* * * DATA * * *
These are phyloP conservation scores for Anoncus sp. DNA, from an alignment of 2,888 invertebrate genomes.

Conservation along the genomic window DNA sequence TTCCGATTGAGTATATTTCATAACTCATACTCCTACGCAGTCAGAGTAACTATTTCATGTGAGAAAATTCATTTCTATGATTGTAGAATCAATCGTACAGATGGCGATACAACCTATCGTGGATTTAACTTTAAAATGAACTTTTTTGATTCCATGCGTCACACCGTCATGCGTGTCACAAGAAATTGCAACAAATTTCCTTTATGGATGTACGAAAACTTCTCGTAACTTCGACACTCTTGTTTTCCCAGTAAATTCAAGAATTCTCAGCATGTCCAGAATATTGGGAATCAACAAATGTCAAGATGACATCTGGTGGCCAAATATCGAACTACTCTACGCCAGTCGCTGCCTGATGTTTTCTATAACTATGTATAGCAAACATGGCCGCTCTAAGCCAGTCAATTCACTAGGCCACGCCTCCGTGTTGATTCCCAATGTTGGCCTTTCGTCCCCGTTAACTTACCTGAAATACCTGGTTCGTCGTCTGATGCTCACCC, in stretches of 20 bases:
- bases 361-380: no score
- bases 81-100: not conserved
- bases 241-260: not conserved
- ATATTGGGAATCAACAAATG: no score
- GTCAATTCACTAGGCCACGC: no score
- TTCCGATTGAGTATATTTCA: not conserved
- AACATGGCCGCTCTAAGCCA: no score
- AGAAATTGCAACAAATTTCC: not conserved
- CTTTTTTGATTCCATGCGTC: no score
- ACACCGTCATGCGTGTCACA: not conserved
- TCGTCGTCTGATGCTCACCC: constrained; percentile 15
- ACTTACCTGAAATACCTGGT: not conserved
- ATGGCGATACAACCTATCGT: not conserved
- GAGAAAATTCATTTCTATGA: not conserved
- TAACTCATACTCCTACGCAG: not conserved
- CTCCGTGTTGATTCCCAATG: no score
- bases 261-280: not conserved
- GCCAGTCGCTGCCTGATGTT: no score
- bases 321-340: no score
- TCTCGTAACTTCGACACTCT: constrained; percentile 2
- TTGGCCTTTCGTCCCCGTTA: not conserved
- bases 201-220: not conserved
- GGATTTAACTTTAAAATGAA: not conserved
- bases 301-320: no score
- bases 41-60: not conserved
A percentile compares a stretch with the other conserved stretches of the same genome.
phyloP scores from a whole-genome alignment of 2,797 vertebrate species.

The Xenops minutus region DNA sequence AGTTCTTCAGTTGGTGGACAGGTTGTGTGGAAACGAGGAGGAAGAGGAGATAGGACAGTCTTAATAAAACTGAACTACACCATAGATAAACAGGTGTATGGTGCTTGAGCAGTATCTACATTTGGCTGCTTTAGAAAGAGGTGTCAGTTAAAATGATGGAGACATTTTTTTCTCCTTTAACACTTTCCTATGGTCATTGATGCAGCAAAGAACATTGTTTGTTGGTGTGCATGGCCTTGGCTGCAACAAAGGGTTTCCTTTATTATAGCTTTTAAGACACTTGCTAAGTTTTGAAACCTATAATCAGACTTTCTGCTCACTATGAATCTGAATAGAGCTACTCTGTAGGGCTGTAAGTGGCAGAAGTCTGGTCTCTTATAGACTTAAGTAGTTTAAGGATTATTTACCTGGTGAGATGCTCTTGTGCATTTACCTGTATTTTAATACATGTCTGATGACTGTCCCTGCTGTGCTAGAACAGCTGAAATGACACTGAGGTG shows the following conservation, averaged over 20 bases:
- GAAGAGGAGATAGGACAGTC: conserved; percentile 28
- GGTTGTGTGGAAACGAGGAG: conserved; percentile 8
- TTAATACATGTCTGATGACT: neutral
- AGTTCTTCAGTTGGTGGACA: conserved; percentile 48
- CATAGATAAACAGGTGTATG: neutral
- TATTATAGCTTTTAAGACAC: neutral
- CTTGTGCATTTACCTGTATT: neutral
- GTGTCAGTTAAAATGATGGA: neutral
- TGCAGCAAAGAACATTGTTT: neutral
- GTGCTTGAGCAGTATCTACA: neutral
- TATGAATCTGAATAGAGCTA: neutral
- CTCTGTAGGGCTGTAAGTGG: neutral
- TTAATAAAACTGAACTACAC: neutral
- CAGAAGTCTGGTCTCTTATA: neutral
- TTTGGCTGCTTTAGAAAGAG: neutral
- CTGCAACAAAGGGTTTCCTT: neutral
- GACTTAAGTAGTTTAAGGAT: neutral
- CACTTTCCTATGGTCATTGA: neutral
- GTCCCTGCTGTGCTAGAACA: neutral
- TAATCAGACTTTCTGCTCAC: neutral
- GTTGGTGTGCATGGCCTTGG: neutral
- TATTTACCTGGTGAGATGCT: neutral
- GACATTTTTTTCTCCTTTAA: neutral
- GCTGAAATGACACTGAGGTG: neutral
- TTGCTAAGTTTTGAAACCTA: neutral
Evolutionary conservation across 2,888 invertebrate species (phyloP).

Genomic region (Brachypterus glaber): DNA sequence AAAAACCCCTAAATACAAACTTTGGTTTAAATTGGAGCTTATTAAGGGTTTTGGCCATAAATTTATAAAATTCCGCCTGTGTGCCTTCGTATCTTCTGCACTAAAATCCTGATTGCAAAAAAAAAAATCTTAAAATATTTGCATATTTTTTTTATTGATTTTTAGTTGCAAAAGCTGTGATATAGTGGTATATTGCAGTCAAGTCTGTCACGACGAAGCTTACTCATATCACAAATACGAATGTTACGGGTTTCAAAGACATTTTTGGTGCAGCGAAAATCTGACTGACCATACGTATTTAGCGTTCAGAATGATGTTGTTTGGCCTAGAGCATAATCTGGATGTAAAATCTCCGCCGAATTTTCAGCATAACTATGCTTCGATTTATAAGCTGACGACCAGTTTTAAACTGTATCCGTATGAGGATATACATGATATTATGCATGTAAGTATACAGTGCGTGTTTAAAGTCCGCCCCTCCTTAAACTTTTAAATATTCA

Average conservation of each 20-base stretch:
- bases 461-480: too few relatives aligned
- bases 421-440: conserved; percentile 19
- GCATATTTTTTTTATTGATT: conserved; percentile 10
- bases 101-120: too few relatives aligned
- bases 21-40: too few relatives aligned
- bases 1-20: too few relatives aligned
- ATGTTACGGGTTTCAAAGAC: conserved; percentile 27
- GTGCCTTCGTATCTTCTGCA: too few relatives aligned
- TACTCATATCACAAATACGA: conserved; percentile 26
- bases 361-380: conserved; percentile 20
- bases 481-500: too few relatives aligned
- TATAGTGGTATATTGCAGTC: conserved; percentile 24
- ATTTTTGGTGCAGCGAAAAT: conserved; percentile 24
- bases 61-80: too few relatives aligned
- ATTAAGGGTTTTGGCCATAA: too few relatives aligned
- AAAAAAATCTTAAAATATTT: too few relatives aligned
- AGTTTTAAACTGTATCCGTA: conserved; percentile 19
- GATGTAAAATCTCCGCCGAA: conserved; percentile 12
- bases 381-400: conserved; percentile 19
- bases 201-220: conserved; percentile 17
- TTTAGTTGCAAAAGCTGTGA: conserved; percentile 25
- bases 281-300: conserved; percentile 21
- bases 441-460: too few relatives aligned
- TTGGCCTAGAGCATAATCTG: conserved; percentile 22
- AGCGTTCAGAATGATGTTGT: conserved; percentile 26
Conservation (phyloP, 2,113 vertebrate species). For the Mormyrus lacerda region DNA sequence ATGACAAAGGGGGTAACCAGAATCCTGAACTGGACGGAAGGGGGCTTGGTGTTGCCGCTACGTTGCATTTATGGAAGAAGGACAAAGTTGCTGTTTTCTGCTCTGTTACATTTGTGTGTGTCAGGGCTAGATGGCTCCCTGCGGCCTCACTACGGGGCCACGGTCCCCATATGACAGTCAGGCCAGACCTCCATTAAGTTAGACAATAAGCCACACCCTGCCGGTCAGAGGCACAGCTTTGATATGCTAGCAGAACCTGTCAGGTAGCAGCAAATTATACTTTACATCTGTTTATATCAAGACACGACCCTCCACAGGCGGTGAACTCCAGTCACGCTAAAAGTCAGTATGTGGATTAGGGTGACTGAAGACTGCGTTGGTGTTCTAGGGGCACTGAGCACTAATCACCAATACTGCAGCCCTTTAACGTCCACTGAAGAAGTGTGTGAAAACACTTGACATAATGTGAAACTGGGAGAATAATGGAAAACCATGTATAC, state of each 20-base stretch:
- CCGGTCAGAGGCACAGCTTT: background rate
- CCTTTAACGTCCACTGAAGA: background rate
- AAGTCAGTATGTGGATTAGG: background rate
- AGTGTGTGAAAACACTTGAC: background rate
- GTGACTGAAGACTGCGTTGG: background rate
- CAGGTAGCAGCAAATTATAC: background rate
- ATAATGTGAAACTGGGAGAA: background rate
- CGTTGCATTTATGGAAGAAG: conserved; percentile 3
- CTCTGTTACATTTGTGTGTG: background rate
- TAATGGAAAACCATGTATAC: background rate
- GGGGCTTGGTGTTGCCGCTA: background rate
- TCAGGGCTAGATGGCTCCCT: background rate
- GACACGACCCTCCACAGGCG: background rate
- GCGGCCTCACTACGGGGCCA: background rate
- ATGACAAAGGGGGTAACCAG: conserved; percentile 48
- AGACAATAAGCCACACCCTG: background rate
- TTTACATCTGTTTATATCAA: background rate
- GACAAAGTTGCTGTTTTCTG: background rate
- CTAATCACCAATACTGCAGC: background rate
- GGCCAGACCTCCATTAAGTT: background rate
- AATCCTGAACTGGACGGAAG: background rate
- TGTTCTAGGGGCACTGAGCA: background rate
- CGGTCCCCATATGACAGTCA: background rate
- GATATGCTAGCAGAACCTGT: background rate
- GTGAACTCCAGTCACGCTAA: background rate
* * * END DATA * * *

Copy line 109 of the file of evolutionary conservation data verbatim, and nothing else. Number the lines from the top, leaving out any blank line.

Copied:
- GTGAACTCCAGTCACGCTAA: background rate